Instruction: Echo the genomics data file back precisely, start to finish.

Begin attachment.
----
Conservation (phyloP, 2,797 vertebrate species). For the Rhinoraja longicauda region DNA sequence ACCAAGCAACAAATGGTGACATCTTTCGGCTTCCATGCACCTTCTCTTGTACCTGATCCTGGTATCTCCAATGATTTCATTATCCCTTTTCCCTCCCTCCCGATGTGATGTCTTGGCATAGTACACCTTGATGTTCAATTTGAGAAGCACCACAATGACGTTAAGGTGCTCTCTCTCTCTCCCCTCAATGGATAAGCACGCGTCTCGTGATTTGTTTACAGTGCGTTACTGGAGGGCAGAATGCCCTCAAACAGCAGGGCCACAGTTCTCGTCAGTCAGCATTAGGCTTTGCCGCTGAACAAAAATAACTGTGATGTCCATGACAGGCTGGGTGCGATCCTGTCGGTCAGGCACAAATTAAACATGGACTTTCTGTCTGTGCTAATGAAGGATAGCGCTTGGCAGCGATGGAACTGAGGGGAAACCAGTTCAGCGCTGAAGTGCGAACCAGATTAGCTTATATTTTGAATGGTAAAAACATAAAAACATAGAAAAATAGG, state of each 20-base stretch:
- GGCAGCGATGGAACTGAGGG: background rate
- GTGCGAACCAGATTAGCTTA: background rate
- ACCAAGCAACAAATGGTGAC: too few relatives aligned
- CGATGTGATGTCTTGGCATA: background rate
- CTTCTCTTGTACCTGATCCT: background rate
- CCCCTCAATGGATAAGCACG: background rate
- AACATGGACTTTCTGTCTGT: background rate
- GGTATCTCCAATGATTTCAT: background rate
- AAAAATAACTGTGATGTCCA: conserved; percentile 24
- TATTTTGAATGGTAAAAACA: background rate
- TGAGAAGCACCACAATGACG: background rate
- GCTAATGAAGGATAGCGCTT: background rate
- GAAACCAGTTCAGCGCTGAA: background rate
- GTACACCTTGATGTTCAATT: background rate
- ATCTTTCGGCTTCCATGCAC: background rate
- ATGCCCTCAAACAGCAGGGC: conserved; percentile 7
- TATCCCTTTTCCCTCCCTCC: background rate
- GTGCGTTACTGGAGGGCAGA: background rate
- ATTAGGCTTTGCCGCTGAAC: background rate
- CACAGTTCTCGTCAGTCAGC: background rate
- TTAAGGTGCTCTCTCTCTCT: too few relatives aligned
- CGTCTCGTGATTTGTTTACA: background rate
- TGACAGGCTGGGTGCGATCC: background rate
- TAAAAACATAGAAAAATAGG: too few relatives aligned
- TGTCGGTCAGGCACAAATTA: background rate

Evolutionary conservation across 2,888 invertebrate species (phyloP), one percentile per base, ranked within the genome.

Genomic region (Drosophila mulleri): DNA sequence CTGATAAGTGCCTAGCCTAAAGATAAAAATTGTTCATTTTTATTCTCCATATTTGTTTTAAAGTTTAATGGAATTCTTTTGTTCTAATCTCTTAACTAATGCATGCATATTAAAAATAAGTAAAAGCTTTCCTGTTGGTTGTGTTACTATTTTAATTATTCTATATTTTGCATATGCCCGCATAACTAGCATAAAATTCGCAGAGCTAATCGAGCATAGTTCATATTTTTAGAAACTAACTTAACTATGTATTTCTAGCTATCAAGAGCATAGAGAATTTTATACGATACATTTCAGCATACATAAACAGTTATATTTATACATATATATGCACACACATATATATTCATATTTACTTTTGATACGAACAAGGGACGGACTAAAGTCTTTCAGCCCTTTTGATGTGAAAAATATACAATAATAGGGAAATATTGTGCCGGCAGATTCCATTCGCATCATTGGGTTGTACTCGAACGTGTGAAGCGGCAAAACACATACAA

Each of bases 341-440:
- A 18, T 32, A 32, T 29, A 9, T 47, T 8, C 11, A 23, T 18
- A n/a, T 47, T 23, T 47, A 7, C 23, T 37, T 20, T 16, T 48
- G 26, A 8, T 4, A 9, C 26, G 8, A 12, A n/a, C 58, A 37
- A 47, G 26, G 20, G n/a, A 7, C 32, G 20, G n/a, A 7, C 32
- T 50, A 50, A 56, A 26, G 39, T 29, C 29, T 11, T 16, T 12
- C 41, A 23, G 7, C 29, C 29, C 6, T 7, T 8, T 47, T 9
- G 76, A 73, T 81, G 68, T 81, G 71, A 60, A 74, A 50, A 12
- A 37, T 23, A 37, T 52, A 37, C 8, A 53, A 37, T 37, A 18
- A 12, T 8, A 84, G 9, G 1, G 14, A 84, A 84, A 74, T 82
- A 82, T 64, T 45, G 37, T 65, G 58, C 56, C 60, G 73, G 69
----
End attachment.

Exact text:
Conservation (phyloP, 2,797 vertebrate species). For the Rhinoraja longicauda region DNA sequence ACCAAGCAACAAATGGTGACATCTTTCGGCTTCCATGCACCTTCTCTTGTACCTGATCCTGGTATCTCCAATGATTTCATTATCCCTTTTCCCTCCCTCCCGATGTGATGTCTTGGCATAGTACACCTTGATGTTCAATTTGAGAAGCACCACAATGACGTTAAGGTGCTCTCTCTCTCTCCCCTCAATGGATAAGCACGCGTCTCGTGATTTGTTTACAGTGCGTTACTGGAGGGCAGAATGCCCTCAAACAGCAGGGCCACAGTTCTCGTCAGTCAGCATTAGGCTTTGCCGCTGAACAAAAATAACTGTGATGTCCATGACAGGCTGGGTGCGATCCTGTCGGTCAGGCACAAATTAAACATGGACTTTCTGTCTGTGCTAATGAAGGATAGCGCTTGGCAGCGATGGAACTGAGGGGAAACCAGTTCAGCGCTGAAGTGCGAACCAGATTAGCTTATATTTTGAATGGTAAAAACATAAAAACATAGAAAAATAGG, state of each 20-base stretch:
- GGCAGCGATGGAACTGAGGG: background rate
- GTGCGAACCAGATTAGCTTA: background rate
- ACCAAGCAACAAATGGTGAC: too few relatives aligned
- CGATGTGATGTCTTGGCATA: background rate
- CTTCTCTTGTACCTGATCCT: background rate
- CCCCTCAATGGATAAGCACG: background rate
- AACATGGACTTTCTGTCTGT: background rate
- GGTATCTCCAATGATTTCAT: background rate
- AAAAATAACTGTGATGTCCA: conserved; percentile 24
- TATTTTGAATGGTAAAAACA: background rate
- TGAGAAGCACCACAATGACG: background rate
- GCTAATGAAGGATAGCGCTT: background rate
- GAAACCAGTTCAGCGCTGAA: background rate
- GTACACCTTGATGTTCAATT: background rate
- ATCTTTCGGCTTCCATGCAC: background rate
- ATGCCCTCAAACAGCAGGGC: conserved; percentile 7
- TATCCCTTTTCCCTCCCTCC: background rate
- GTGCGTTACTGGAGGGCAGA: background rate
- ATTAGGCTTTGCCGCTGAAC: background rate
- CACAGTTCTCGTCAGTCAGC: background rate
- TTAAGGTGCTCTCTCTCTCT: too few relatives aligned
- CGTCTCGTGATTTGTTTACA: background rate
- TGACAGGCTGGGTGCGATCC: background rate
- TAAAAACATAGAAAAATAGG: too few relatives aligned
- TGTCGGTCAGGCACAAATTA: background rate

Evolutionary conservation across 2,888 invertebrate species (phyloP), one percentile per base, ranked within the genome.

Genomic region (Drosophila mulleri): DNA sequence CTGATAAGTGCCTAGCCTAAAGATAAAAATTGTTCATTTTTATTCTCCATATTTGTTTTAAAGTTTAATGGAATTCTTTTGTTCTAATCTCTTAACTAATGCATGCATATTAAAAATAAGTAAAAGCTTTCCTGTTGGTTGTGTTACTATTTTAATTATTCTATATTTTGCATATGCCCGCATAACTAGCATAAAATTCGCAGAGCTAATCGAGCATAGTTCATATTTTTAGAAACTAACTTAACTATGTATTTCTAGCTATCAAGAGCATAGAGAATTTTATACGATACATTTCAGCATACATAAACAGTTATATTTATACATATATATGCACACACATATATATTCATATTTACTTTTGATACGAACAAGGGACGGACTAAAGTCTTTCAGCCCTTTTGATGTGAAAAATATACAATAATAGGGAAATATTGTGCCGGCAGATTCCATTCGCATCATTGGGTTGTACTCGAACGTGTGAAGCGGCAAAACACATACAA

Each of bases 341-440:
- A 18, T 32, A 32, T 29, A 9, T 47, T 8, C 11, A 23, T 18
- A n/a, T 47, T 23, T 47, A 7, C 23, T 37, T 20, T 16, T 48
- G 26, A 8, T 4, A 9, C 26, G 8, A 12, A n/a, C 58, A 37
- A 47, G 26, G 20, G n/a, A 7, C 32, G 20, G n/a, A 7, C 32
- T 50, A 50, A 56, A 26, G 39, T 29, C 29, T 11, T 16, T 12
- C 41, A 23, G 7, C 29, C 29, C 6, T 7, T 8, T 47, T 9
- G 76, A 73, T 81, G 68, T 81, G 71, A 60, A 74, A 50, A 12
- A 37, T 23, A 37, T 52, A 37, C 8, A 53, A 37, T 37, A 18
- A 12, T 8, A 84, G 9, G 1, G 14, A 84, A 84, A 74, T 82
- A 82, T 64, T 45, G 37, T 65, G 58, C 56, C 60, G 73, G 69